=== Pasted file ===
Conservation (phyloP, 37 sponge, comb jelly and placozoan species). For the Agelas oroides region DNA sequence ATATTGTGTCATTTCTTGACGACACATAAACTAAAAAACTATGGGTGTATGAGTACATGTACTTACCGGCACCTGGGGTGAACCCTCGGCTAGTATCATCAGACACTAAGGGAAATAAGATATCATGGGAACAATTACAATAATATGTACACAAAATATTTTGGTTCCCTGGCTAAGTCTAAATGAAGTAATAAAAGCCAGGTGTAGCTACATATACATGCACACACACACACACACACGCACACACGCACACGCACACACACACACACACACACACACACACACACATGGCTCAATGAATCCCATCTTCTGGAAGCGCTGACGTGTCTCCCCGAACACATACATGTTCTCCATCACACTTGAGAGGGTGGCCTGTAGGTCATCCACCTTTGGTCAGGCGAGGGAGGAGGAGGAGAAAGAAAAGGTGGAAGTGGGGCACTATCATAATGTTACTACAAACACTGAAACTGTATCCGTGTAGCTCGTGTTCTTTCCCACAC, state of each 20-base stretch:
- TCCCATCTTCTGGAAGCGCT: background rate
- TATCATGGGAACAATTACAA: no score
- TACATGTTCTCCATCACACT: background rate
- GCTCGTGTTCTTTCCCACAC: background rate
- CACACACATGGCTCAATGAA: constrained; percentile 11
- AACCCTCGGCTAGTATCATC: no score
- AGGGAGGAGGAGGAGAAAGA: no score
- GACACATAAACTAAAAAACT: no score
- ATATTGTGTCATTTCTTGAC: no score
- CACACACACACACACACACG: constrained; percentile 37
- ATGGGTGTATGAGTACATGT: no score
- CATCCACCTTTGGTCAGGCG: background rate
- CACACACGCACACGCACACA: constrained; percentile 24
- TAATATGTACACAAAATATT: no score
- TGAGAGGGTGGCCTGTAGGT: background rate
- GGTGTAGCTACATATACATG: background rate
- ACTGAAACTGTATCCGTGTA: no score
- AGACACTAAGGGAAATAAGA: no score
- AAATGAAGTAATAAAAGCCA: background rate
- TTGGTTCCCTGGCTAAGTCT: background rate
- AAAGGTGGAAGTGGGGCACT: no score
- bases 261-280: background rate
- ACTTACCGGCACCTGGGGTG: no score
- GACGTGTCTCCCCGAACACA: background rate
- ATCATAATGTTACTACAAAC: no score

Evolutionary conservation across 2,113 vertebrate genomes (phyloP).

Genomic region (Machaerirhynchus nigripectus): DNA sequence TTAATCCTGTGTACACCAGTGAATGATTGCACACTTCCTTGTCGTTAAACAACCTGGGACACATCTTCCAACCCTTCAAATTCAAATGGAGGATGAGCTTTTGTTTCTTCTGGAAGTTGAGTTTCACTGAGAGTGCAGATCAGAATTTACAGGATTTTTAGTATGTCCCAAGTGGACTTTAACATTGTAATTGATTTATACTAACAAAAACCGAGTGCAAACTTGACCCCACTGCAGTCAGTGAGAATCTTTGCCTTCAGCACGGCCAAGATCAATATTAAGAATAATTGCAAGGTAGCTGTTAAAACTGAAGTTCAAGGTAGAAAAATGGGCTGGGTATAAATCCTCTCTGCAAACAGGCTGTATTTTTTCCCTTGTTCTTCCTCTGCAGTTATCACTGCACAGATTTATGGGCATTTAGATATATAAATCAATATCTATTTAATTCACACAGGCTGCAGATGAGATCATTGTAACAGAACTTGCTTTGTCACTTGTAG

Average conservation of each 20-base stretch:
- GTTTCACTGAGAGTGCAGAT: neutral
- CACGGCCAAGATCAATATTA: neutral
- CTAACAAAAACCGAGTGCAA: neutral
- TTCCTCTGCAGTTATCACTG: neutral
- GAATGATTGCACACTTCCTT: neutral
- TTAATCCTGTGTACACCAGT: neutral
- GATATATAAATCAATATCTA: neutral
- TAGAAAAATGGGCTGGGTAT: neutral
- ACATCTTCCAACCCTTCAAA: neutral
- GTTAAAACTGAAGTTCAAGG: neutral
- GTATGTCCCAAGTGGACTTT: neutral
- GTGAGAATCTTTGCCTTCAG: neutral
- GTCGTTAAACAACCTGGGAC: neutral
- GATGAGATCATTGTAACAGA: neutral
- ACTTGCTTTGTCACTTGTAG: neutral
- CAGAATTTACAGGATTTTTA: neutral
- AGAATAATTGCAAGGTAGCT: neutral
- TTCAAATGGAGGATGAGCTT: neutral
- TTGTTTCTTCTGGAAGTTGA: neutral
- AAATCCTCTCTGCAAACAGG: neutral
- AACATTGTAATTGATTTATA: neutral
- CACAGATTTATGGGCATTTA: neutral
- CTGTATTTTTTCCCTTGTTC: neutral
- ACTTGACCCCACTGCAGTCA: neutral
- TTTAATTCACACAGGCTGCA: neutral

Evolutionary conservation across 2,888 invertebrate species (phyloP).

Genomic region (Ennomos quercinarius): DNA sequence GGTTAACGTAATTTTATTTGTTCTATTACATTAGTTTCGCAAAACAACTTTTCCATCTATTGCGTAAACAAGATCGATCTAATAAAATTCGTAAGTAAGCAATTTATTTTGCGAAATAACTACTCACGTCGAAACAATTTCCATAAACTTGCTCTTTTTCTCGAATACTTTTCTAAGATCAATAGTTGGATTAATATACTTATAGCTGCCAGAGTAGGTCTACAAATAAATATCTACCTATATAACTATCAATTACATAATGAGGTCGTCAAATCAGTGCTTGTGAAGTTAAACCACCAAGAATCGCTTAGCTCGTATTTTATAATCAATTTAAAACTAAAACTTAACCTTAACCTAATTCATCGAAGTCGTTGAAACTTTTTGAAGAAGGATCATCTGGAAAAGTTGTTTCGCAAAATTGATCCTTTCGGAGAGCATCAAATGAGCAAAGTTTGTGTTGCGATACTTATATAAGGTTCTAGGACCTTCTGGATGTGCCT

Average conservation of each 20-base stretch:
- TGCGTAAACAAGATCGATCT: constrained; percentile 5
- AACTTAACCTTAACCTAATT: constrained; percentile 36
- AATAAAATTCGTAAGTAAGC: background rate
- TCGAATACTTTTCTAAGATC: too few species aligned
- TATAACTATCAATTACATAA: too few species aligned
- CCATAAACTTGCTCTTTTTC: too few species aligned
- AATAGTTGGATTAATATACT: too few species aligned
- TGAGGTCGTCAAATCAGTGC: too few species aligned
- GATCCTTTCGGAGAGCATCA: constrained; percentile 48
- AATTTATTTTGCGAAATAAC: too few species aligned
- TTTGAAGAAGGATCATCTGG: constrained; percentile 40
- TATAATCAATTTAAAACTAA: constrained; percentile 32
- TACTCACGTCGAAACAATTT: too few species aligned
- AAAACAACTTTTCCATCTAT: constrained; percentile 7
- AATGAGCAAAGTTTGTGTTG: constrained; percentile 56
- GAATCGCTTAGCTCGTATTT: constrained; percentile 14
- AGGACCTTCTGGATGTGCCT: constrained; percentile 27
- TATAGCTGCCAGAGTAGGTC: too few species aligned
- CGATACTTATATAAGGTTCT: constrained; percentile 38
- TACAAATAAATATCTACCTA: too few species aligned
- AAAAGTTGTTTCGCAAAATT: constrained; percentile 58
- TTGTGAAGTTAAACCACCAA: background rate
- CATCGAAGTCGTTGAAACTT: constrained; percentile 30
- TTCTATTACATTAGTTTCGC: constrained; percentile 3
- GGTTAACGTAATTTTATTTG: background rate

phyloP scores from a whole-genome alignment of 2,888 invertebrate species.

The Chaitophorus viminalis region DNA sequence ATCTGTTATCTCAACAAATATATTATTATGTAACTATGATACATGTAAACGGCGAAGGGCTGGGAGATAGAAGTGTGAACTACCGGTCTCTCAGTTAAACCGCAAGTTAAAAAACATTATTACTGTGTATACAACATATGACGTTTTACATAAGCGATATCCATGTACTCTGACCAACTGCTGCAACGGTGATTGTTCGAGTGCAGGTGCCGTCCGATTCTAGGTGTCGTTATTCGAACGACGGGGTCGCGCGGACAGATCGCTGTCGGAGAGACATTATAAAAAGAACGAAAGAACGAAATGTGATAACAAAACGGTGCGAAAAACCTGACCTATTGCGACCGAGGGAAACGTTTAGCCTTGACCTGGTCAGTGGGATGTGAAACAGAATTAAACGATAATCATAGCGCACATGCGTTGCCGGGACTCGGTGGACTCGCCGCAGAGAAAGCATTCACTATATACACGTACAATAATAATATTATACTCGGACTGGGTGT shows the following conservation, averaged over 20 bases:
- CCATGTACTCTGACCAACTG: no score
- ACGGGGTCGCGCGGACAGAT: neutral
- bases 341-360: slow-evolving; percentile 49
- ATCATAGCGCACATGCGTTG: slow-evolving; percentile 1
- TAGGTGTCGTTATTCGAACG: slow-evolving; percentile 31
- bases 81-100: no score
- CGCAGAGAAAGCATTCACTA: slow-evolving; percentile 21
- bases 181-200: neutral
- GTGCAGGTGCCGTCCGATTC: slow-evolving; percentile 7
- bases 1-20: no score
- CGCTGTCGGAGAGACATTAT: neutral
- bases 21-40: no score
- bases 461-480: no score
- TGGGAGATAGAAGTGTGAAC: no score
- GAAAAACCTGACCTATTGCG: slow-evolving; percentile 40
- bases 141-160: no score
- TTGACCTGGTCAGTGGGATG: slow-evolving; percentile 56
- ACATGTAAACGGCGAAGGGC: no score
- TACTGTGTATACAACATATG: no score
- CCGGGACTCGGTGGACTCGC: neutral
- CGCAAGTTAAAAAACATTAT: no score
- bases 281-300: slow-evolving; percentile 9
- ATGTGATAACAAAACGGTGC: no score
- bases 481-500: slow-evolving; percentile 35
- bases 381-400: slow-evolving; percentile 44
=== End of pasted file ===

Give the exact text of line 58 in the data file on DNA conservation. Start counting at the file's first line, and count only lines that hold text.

- TGCGTAAACAAGATCGATCT: constrained; percentile 5